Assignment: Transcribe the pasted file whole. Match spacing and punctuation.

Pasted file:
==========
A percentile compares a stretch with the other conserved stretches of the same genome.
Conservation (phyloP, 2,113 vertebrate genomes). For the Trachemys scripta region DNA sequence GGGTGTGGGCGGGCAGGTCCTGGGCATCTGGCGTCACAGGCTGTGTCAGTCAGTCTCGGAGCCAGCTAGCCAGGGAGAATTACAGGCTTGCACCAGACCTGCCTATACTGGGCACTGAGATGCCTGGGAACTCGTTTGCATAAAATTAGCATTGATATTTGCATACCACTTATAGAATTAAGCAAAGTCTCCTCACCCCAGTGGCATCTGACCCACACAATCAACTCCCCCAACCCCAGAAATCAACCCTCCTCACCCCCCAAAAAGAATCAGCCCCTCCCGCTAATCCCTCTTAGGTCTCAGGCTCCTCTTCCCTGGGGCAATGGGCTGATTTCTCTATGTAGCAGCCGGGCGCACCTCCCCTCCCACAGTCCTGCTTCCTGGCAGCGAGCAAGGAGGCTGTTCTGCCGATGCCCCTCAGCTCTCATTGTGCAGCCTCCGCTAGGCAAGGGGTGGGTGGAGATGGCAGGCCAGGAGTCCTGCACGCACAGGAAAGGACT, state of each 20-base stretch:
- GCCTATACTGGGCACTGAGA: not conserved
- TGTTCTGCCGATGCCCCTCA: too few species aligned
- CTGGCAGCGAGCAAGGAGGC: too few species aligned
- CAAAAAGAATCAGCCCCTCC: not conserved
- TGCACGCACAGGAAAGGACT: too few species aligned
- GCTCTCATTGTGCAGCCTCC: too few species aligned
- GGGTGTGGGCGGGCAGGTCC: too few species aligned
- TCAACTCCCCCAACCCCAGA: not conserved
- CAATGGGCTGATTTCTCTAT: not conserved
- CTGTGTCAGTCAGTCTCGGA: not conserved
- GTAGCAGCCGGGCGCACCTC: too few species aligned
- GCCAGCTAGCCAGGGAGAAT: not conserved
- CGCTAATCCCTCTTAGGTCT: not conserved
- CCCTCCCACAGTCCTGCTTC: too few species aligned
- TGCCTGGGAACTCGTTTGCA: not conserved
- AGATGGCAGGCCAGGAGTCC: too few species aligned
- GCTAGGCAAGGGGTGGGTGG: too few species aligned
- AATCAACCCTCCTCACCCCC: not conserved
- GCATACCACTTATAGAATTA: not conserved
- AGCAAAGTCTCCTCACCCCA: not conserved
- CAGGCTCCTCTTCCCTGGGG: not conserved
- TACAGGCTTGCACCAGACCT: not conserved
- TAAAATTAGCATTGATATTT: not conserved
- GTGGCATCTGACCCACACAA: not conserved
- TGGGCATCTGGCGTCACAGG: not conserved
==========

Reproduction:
A percentile compares a stretch with the other conserved stretches of the same genome.
Conservation (phyloP, 2,113 vertebrate genomes). For the Trachemys scripta region DNA sequence GGGTGTGGGCGGGCAGGTCCTGGGCATCTGGCGTCACAGGCTGTGTCAGTCAGTCTCGGAGCCAGCTAGCCAGGGAGAATTACAGGCTTGCACCAGACCTGCCTATACTGGGCACTGAGATGCCTGGGAACTCGTTTGCATAAAATTAGCATTGATATTTGCATACCACTTATAGAATTAAGCAAAGTCTCCTCACCCCAGTGGCATCTGACCCACACAATCAACTCCCCCAACCCCAGAAATCAACCCTCCTCACCCCCCAAAAAGAATCAGCCCCTCCCGCTAATCCCTCTTAGGTCTCAGGCTCCTCTTCCCTGGGGCAATGGGCTGATTTCTCTATGTAGCAGCCGGGCGCACCTCCCCTCCCACAGTCCTGCTTCCTGGCAGCGAGCAAGGAGGCTGTTCTGCCGATGCCCCTCAGCTCTCATTGTGCAGCCTCCGCTAGGCAAGGGGTGGGTGGAGATGGCAGGCCAGGAGTCCTGCACGCACAGGAAAGGACT, state of each 20-base stretch:
- GCCTATACTGGGCACTGAGA: not conserved
- TGTTCTGCCGATGCCCCTCA: too few species aligned
- CTGGCAGCGAGCAAGGAGGC: too few species aligned
- CAAAAAGAATCAGCCCCTCC: not conserved
- TGCACGCACAGGAAAGGACT: too few species aligned
- GCTCTCATTGTGCAGCCTCC: too few species aligned
- GGGTGTGGGCGGGCAGGTCC: too few species aligned
- TCAACTCCCCCAACCCCAGA: not conserved
- CAATGGGCTGATTTCTCTAT: not conserved
- CTGTGTCAGTCAGTCTCGGA: not conserved
- GTAGCAGCCGGGCGCACCTC: too few species aligned
- GCCAGCTAGCCAGGGAGAAT: not conserved
- CGCTAATCCCTCTTAGGTCT: not conserved
- CCCTCCCACAGTCCTGCTTC: too few species aligned
- TGCCTGGGAACTCGTTTGCA: not conserved
- AGATGGCAGGCCAGGAGTCC: too few species aligned
- GCTAGGCAAGGGGTGGGTGG: too few species aligned
- AATCAACCCTCCTCACCCCC: not conserved
- GCATACCACTTATAGAATTA: not conserved
- AGCAAAGTCTCCTCACCCCA: not conserved
- CAGGCTCCTCTTCCCTGGGG: not conserved
- TACAGGCTTGCACCAGACCT: not conserved
- TAAAATTAGCATTGATATTT: not conserved
- GTGGCATCTGACCCACACAA: not conserved
- TGGGCATCTGGCGTCACAGG: not conserved